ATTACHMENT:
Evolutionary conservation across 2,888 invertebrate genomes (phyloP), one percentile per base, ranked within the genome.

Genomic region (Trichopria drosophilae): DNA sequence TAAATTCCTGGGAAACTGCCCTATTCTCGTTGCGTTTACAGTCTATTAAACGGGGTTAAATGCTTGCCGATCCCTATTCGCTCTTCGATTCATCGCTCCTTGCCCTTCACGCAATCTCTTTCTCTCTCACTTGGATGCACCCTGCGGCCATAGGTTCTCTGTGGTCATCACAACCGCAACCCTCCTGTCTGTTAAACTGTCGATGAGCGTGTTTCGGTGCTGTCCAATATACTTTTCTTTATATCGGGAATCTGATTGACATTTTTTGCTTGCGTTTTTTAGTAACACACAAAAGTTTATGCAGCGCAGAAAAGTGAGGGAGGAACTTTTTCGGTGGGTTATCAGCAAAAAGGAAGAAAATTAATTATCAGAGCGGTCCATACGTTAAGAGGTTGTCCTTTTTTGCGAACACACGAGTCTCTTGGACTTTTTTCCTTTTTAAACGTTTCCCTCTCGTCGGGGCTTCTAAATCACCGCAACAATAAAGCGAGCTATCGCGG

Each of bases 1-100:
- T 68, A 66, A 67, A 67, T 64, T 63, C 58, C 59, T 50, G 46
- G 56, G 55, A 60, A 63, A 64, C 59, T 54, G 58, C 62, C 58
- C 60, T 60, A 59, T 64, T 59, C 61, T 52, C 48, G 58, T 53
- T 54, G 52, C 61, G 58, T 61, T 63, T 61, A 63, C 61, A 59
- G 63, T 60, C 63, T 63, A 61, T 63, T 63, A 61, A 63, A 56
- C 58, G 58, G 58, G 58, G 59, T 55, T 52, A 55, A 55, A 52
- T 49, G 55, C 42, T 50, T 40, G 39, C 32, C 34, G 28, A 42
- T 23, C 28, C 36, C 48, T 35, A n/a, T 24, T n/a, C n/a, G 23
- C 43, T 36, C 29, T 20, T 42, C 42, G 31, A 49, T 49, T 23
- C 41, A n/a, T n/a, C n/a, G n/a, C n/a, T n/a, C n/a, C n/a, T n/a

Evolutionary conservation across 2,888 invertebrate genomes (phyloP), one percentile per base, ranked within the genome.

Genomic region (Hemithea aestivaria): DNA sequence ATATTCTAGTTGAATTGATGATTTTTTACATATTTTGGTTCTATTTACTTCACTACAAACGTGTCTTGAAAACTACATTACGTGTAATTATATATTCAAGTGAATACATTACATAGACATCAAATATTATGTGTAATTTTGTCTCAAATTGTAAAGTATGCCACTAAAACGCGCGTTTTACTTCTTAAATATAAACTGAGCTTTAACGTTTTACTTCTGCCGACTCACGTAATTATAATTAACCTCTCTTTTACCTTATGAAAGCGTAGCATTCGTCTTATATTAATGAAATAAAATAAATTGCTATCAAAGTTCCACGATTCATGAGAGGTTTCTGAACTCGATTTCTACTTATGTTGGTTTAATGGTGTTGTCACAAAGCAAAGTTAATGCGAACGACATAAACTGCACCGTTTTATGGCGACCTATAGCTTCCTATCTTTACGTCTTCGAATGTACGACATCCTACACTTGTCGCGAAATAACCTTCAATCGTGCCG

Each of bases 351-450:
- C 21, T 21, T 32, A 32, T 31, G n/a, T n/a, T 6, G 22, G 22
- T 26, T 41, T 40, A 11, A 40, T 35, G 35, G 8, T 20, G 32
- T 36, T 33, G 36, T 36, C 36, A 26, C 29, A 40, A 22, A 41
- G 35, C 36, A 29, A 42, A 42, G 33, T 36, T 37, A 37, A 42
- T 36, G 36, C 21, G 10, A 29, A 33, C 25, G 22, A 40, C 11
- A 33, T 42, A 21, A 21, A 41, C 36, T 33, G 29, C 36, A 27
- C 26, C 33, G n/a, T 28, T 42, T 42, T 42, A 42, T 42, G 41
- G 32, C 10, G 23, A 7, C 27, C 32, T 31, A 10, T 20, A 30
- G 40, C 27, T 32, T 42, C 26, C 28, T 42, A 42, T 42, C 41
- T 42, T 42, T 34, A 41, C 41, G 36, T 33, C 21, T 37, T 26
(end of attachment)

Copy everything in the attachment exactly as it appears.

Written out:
Evolutionary conservation across 2,888 invertebrate genomes (phyloP), one percentile per base, ranked within the genome.

Genomic region (Trichopria drosophilae): DNA sequence TAAATTCCTGGGAAACTGCCCTATTCTCGTTGCGTTTACAGTCTATTAAACGGGGTTAAATGCTTGCCGATCCCTATTCGCTCTTCGATTCATCGCTCCTTGCCCTTCACGCAATCTCTTTCTCTCTCACTTGGATGCACCCTGCGGCCATAGGTTCTCTGTGGTCATCACAACCGCAACCCTCCTGTCTGTTAAACTGTCGATGAGCGTGTTTCGGTGCTGTCCAATATACTTTTCTTTATATCGGGAATCTGATTGACATTTTTTGCTTGCGTTTTTTAGTAACACACAAAAGTTTATGCAGCGCAGAAAAGTGAGGGAGGAACTTTTTCGGTGGGTTATCAGCAAAAAGGAAGAAAATTAATTATCAGAGCGGTCCATACGTTAAGAGGTTGTCCTTTTTTGCGAACACACGAGTCTCTTGGACTTTTTTCCTTTTTAAACGTTTCCCTCTCGTCGGGGCTTCTAAATCACCGCAACAATAAAGCGAGCTATCGCGG

Each of bases 1-100:
- T 68, A 66, A 67, A 67, T 64, T 63, C 58, C 59, T 50, G 46
- G 56, G 55, A 60, A 63, A 64, C 59, T 54, G 58, C 62, C 58
- C 60, T 60, A 59, T 64, T 59, C 61, T 52, C 48, G 58, T 53
- T 54, G 52, C 61, G 58, T 61, T 63, T 61, A 63, C 61, A 59
- G 63, T 60, C 63, T 63, A 61, T 63, T 63, A 61, A 63, A 56
- C 58, G 58, G 58, G 58, G 59, T 55, T 52, A 55, A 55, A 52
- T 49, G 55, C 42, T 50, T 40, G 39, C 32, C 34, G 28, A 42
- T 23, C 28, C 36, C 48, T 35, A n/a, T 24, T n/a, C n/a, G 23
- C 43, T 36, C 29, T 20, T 42, C 42, G 31, A 49, T 49, T 23
- C 41, A n/a, T n/a, C n/a, G n/a, C n/a, T n/a, C n/a, C n/a, T n/a

Evolutionary conservation across 2,888 invertebrate genomes (phyloP), one percentile per base, ranked within the genome.

Genomic region (Hemithea aestivaria): DNA sequence ATATTCTAGTTGAATTGATGATTTTTTACATATTTTGGTTCTATTTACTTCACTACAAACGTGTCTTGAAAACTACATTACGTGTAATTATATATTCAAGTGAATACATTACATAGACATCAAATATTATGTGTAATTTTGTCTCAAATTGTAAAGTATGCCACTAAAACGCGCGTTTTACTTCTTAAATATAAACTGAGCTTTAACGTTTTACTTCTGCCGACTCACGTAATTATAATTAACCTCTCTTTTACCTTATGAAAGCGTAGCATTCGTCTTATATTAATGAAATAAAATAAATTGCTATCAAAGTTCCACGATTCATGAGAGGTTTCTGAACTCGATTTCTACTTATGTTGGTTTAATGGTGTTGTCACAAAGCAAAGTTAATGCGAACGACATAAACTGCACCGTTTTATGGCGACCTATAGCTTCCTATCTTTACGTCTTCGAATGTACGACATCCTACACTTGTCGCGAAATAACCTTCAATCGTGCCG

Each of bases 351-450:
- C 21, T 21, T 32, A 32, T 31, G n/a, T n/a, T 6, G 22, G 22
- T 26, T 41, T 40, A 11, A 40, T 35, G 35, G 8, T 20, G 32
- T 36, T 33, G 36, T 36, C 36, A 26, C 29, A 40, A 22, A 41
- G 35, C 36, A 29, A 42, A 42, G 33, T 36, T 37, A 37, A 42
- T 36, G 36, C 21, G 10, A 29, A 33, C 25, G 22, A 40, C 11
- A 33, T 42, A 21, A 21, A 41, C 36, T 33, G 29, C 36, A 27
- C 26, C 33, G n/a, T 28, T 42, T 42, T 42, A 42, T 42, G 41
- G 32, C 10, G 23, A 7, C 27, C 32, T 31, A 10, T 20, A 30
- G 40, C 27, T 32, T 42, C 26, C 28, T 42, A 42, T 42, C 41
- T 42, T 42, T 34, A 41, C 41, G 36, T 33, C 21, T 37, T 26